Howard is an avid reader who likes helping others find interesting things to read.
The elegy "O Captain! My Captain!" by Walt Whitman was published in November 1865, about seven months after the assassination of Abraham Lincoln. This is significant, as we'll get into later.
It was an immediate success with the public, and many students had to memorize it. Contributing to this is the poem's basic structure—couplets with a standard meter and end-rhymes.
Whitman didn't think the poem was worthy of all the attention it received. He came close to regretting that he'd written it.
"O Captain! My Captain!" Line by Line
We'll work through the poem, taking four lines at a time. We'll consider the literal story that's being told, and also the figurative one.
The speaker is a crewman on a ship. He tells his Captain that their difficult trip is over and its been a success. They're nearing the port, where a crowd waits to celebrate their return.
On a figurative level, the opening lines introduce the metaphorical comparisons in the poem:
- The Captain is Abraham Lincoln.
- The ship is America.
- The "fearful trip" successfully completed is the Civil War.
The speaker also refers to "my" Captain, indicating a more personal relationship than that between a superior and subordinate.
The speaker reveals their success came at a high cost. The Captain is dead. The speaker is dejected.
The repetition of "heart" in the fifth line works to establish the speaker's grief over the Captain's death. Figuratively, it could represent the nation's initial reaction to Lincoln's death.
There's a repetition of "my" Captain, emphasizing the feeling the speaker has for his superior.
The speaker implores his Captain to get up because everything's for him. The bells, the music, the flowers, the wreaths and the flag are all for him. The gathered crowd is there to celebrate the Captain, and they can't wait to see him. The speaker shows denial by asking someone he knows is dead to "rise up". He can't fully accept that it's true.
Metaphorically, America celebrated President Lincoln after the Union's victory in the Civil War. The feeling was short-lived, as the celebratory feeling will be in these lines.
All of the things waiting at the dock work for a celebration and a funeral:
- Bells and bugle trills can be used for a victory or for mourning.
- A flag can be flown to give glory or at half-mast.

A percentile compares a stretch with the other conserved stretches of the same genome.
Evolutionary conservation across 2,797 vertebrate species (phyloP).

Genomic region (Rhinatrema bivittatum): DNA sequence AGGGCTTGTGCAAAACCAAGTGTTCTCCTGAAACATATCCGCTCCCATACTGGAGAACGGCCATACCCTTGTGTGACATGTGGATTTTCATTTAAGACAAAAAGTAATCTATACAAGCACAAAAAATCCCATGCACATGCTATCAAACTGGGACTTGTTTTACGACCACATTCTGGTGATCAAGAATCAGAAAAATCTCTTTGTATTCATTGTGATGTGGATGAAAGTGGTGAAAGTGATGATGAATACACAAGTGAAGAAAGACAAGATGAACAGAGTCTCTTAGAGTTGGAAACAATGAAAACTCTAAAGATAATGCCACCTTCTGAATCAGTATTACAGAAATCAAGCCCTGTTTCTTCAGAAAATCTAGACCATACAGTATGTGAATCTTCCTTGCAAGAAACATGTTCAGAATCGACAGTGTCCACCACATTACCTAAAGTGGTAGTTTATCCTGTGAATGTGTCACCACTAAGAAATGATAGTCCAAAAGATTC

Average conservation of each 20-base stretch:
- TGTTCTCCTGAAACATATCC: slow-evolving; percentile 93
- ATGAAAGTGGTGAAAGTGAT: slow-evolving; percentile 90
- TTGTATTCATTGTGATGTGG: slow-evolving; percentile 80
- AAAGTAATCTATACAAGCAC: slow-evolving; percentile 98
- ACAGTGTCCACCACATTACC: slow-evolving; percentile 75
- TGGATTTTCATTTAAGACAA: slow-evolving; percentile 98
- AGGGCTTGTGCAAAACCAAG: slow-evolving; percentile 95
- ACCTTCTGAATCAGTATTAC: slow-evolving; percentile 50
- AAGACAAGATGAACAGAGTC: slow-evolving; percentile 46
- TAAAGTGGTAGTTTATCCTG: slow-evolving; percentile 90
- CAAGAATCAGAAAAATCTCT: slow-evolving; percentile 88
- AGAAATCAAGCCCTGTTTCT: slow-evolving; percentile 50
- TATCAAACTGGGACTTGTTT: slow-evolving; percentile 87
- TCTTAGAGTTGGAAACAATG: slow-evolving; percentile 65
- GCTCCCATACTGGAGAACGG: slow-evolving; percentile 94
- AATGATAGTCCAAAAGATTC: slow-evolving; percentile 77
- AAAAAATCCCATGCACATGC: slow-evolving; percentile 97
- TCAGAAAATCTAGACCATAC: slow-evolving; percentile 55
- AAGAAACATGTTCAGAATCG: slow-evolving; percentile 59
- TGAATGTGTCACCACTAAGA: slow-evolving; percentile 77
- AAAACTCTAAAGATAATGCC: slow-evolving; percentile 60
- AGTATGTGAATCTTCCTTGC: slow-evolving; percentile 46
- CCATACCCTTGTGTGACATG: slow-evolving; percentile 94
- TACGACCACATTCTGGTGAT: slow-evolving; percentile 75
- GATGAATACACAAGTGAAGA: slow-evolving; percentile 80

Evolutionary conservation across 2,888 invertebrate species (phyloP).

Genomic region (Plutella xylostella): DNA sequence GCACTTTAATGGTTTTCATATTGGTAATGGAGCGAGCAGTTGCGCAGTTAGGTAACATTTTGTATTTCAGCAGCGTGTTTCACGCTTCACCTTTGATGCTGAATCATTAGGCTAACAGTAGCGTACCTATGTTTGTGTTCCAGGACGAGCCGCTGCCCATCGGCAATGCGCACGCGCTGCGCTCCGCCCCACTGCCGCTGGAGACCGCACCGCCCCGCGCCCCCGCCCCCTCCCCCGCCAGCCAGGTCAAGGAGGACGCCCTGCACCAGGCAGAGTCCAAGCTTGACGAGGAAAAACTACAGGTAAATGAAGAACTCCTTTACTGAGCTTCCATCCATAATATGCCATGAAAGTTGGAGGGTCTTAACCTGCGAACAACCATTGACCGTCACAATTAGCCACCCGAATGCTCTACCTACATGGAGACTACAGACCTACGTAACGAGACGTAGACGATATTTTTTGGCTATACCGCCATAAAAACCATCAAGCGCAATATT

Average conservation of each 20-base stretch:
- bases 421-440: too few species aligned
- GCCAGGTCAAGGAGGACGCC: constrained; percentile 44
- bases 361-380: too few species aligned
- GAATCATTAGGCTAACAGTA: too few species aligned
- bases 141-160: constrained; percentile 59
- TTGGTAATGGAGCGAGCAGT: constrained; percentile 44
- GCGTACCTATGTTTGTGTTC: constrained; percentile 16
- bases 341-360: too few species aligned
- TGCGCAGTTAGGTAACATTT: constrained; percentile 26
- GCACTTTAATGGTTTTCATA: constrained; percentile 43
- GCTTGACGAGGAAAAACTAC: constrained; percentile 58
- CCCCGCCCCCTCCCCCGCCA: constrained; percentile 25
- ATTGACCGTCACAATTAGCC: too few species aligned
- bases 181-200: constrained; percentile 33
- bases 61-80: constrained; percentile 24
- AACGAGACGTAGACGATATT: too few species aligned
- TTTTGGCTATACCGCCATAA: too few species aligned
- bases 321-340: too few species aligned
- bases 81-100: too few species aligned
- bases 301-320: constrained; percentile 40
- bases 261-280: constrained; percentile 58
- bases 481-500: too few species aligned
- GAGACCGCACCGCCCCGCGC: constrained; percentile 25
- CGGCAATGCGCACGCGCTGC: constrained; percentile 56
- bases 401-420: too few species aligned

- Bouquets, wreaths, and a gathered crowd are common to both events.
"My" Captain appears for the third time.
The crewman now refers to his Captain as "dear father", showing he viewed him as much more than a commanding officer. His denial continues as he says the Captain's death must be a dream.
As a metaphor, Lincoln is being called a "father"—he was more than a leader as well, as America looked to him as a father-figure. Many Americans would have found it hard to believe Lincoln was dead, thinking it must be a dream.
The speaker isn't talking to his Captain now. He's beginning to accept that he's dead. The ship reaches port safely. He reaffirms that they've completed their objective.
Likewise, individual Americans would eventually accept that Lincoln was dead. The fact remains that the Civil War was successfully fought.
Again, the speaker says "my" Captain and adds "my" father. There's no doubt the speaker has lost much more than a commanding officer. The Captain has seen him through a difficult trip; his judgment has saved the speaker and the rest of the crew. He views himself as his Captain's son, as someone who was guided into maturity.
The crowd will celebrate the ship's triumphant return. The speaker, however, will mournfully walk the deck where his Captain died.
Similarly, the nation in general will rejoice over their victorious military campaign. Some, however, like the speaker, will be in mourning over Lincoln's death. This tragedy will overshadow the greater victory.
The last use of "my" Captain shows the speaker forgoing the celebration to continue mourning. He's not ready to live on his own, even though soon, he will have to.
How does the meaning of the refrain change?
The refrain, "fallen cold and dead", appears three times in the poem. It highlights the speaker's emotional journey as he deals with his Captain's death. It also brings the reader along, creating and then releasing the tension over whether this tragedy has really happened.
The first time it's stated is the first time we're told the Captain is dead. The speaker, though, doesn't accept this reality yet. In the next line, he asks his Captain to "rise up."
Similarly, the second time comes right after the speaker holds out hope that "it is some dream."
In the third and final instance, the speaker accepts what has happened. He has to deal with his grief before leaving the ship.